Bitcoin Sidechain

Echo's implements a Bitcoin sidechain that allows BTC to be represented as a native currency within the Echo protocol. This allows contracts and apps running in the Echo virtual machine to interact with BTC account balances natively, enabling developers to build applications that transact in Bitcoin.

The sidechain design builds on prior work from RSK and Liquid by Blockstream, which have both implemented a federated bi-directional pegged sidechain. In these designs, a fixed federation (committee of nodes) is chosen to secure the sidechain peg. These federation members are typically corporations, exchanges, wallet providers and infrastructure companies. Each of these federation members holds a signing key (typically through specialized hardware or software) for the Bitcoin stored in a multi-signature address.

While this model is simple to implement, it requires some trust in the federation members - these companies collectively control all the bitcoin locked in the sidechain and can collude to prevent withdrawals, freeze funds or event steal all of the bitcoin secured. The companies serving as federation members may also be the subject of denial of service attacks, bribe attempts, or government intervention.

Echo's implementation iterates on this model by replacing the fixed committee of companies with a pseudonymous, dynamic, rotating committee that's selected through the Echo PoWR consensus mechanism. This allows the federation to be open, permissionless and censorship-resistant. Any node on the Echo network is eligible to participate in the federation by meeting two conditions:

  1. Running a special version of the Echo node software that includes a Bitcoin full node

  2. Locking up a threshold amount of Echo tokens in escrow, with a 4 week cooldown period

The Echo token lockup is designed to provide Sybil resistance for federation members and to provide an economic penalty for adversarial behavior. As an incentive for participation, committee members earn fees from sidechain transactions and also a dedicated, inflationary block reward. From this set of nodes, the Echo protocol selects a random subset of 21 as federation members. The selection is performed by a Verifiable Random Function (VRF), weighted by the amount of Echo tokens the node has locked up.

In addition to being randomly selected, each committee is time-bound to a fixed duration (initially 24 hours). Every 24 hours, a new committee is selected that replaces up to 1/3rd of committee members. The committee rotation is accomplished by using threshold signatures, using a Distributed Key Generation (DKG) process to generate new key shares and reshuffle them to participants without requiring an on-chain transaction to change federation members in most cases. Every on-chain transaction will be constructed in and signed via a Secure Multiparty Computation (SMPC) protocol, thus improving the privacy of the committee members, the key management and storage safety, improving Bitcoin fungibility, and reducing "spam" by minimizing both transaction size and frequency. Unlike many of the DKG protocols used today, our DKG runs on top of the Echo blockchain itself, thus making it fully auditable and more secure, by incentivizing the members on chain (e.g., by penalizing incorrect participating in the protocol by slashing, etc.).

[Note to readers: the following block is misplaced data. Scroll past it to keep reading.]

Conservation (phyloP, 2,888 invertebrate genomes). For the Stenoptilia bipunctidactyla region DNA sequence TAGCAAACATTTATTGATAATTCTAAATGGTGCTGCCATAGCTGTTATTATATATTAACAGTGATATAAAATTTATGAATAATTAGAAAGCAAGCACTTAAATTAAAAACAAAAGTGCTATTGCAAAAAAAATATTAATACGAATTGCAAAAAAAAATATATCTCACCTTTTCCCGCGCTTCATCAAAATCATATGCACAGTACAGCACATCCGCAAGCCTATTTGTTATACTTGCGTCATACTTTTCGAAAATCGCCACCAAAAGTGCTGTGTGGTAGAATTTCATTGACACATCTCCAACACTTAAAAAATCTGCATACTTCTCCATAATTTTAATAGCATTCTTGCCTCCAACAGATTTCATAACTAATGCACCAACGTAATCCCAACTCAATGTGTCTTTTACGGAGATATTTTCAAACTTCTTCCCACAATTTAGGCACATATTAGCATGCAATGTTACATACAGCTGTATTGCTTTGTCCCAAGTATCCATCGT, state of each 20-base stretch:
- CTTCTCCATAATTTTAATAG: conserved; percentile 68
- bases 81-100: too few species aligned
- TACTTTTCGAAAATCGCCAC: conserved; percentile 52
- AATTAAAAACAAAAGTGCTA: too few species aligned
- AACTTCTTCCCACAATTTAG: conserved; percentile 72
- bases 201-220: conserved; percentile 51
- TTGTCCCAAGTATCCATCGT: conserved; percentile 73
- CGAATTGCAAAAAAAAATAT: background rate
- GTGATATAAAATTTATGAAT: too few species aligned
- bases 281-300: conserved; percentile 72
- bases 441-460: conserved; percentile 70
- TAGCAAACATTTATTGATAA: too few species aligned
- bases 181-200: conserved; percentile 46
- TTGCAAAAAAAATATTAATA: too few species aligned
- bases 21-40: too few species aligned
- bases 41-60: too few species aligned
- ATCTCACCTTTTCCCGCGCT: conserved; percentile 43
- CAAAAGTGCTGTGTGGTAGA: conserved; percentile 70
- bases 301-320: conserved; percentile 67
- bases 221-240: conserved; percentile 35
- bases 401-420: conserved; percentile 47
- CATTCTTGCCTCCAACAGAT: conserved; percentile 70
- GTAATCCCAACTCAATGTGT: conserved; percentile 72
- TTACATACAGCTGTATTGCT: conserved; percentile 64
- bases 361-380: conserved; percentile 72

By introducing a dynamic, pseudonymous, open federation, Echo improves on the trust-minimization of existing sidechain architectures. Pseudonymity and the dynamic, time-bound committee reduces the opportunity for collusion, bribe attempts, or targeted attacks of any given federation member. Open participation shifts the trust model of the system from trusting known companies (essentially custodians) with a trust in the economic incentives and VRF selection process of the Echo protocol. We think this is a significant step forward in the design of trust-minimized sidechains, but certainly not the end state. To that end, we will continue to research, test, and fund R&D both Bitcoin Core upgrades (e.g. Taproot and MAST) and layer 2 architectures (e.g. Statechains) that will improve the usability and security model of BTC sidechains.